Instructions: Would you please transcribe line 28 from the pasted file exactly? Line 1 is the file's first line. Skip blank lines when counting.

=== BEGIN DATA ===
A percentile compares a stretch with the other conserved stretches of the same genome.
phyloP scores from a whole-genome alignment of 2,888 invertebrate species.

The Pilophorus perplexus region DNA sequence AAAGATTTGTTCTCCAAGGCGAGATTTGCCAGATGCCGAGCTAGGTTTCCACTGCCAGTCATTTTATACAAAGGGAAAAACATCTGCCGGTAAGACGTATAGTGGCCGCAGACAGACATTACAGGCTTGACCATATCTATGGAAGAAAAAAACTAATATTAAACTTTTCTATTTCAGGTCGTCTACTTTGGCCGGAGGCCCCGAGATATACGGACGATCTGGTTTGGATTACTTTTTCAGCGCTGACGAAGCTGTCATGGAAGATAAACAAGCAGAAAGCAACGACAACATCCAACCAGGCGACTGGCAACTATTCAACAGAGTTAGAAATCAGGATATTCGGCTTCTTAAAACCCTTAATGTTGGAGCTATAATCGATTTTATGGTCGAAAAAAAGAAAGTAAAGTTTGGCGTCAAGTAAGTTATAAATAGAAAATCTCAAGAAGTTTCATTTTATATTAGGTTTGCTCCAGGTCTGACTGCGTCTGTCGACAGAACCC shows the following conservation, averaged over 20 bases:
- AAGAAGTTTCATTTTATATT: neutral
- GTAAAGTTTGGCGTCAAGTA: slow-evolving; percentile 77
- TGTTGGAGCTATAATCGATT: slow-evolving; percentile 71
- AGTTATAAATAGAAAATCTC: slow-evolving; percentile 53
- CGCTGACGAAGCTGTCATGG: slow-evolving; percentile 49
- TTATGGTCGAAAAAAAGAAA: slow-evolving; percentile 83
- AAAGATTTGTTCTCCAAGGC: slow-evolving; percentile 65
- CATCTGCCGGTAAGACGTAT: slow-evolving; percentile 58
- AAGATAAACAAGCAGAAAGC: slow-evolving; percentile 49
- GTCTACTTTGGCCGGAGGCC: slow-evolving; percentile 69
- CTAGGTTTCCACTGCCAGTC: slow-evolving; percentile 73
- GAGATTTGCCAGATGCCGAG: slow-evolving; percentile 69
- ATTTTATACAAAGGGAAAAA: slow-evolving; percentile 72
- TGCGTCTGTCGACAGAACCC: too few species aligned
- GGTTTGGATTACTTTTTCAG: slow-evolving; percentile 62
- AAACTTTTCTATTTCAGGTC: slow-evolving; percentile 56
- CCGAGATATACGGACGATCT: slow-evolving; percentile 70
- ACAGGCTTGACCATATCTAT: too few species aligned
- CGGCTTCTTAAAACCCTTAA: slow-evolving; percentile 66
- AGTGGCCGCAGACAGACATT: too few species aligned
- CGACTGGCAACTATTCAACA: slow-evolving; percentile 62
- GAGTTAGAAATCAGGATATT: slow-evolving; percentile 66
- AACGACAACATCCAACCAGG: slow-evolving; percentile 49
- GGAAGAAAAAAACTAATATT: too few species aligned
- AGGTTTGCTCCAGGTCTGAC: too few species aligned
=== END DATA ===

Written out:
- AGGTTTGCTCCAGGTCTGAC: too few species aligned